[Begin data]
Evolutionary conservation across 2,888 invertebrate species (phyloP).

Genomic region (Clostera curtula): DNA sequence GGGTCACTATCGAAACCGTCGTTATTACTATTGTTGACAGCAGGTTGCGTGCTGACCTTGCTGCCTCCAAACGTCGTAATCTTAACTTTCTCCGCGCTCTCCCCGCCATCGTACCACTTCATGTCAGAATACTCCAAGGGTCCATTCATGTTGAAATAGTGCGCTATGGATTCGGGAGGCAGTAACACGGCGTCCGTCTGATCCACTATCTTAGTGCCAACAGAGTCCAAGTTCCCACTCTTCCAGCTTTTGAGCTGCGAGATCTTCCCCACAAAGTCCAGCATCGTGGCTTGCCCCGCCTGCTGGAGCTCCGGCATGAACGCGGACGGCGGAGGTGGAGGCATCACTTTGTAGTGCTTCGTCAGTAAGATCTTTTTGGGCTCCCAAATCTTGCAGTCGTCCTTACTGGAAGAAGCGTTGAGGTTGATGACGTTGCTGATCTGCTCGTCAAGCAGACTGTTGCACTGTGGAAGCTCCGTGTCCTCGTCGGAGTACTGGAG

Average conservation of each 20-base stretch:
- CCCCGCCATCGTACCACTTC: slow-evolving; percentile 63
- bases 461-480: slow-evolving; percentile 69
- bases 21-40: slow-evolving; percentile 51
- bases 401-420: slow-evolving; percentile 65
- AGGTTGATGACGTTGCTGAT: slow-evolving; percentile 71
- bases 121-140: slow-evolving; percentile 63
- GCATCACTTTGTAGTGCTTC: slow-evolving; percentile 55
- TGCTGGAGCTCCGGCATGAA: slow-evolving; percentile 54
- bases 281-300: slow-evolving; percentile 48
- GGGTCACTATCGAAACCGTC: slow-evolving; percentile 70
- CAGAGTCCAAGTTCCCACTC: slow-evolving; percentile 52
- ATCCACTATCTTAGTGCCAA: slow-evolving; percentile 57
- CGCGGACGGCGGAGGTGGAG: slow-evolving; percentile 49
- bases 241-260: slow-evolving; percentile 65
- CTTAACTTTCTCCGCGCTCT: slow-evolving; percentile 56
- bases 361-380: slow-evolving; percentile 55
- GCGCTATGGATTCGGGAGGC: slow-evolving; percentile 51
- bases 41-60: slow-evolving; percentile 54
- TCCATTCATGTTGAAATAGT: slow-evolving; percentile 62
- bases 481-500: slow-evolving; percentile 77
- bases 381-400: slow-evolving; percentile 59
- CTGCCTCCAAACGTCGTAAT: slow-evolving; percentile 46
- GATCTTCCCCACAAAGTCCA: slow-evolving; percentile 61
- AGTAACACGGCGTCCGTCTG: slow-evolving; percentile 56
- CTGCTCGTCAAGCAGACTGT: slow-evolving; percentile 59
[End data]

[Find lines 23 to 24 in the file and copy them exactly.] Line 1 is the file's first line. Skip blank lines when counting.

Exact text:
- bases 481-500: slow-evolving; percentile 77
- bases 381-400: slow-evolving; percentile 59